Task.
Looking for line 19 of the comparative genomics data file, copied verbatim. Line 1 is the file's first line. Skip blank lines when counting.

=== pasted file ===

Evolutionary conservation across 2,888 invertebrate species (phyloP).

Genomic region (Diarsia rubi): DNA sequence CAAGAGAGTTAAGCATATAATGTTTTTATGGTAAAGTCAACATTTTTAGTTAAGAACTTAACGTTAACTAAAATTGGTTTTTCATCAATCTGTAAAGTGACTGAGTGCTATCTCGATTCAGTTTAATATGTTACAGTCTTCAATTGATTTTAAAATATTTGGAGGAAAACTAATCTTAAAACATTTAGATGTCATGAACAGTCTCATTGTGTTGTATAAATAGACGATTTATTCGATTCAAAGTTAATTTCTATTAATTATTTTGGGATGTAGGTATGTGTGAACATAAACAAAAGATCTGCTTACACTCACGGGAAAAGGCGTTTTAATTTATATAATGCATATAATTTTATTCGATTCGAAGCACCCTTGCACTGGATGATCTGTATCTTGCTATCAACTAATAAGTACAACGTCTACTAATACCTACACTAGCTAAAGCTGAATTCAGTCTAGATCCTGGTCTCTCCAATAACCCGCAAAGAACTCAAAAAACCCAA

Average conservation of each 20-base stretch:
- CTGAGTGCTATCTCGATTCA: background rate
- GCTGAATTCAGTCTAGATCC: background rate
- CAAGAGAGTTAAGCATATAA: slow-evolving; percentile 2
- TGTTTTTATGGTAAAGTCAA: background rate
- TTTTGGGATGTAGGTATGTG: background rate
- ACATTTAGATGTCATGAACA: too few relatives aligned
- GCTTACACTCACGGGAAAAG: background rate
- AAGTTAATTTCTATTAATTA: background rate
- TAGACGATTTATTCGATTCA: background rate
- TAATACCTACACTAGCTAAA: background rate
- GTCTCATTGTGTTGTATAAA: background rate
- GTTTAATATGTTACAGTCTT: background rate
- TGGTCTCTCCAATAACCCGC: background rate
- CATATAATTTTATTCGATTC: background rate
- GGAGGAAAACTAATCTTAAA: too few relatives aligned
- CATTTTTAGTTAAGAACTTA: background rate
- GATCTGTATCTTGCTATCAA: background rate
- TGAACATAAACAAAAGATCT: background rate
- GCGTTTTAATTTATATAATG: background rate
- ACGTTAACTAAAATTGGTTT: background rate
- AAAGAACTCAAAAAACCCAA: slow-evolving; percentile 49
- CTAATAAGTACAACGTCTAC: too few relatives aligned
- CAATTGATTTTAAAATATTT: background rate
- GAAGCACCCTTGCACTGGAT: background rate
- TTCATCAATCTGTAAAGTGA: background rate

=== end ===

- CATTTTTAGTTAAGAACTTA: background rate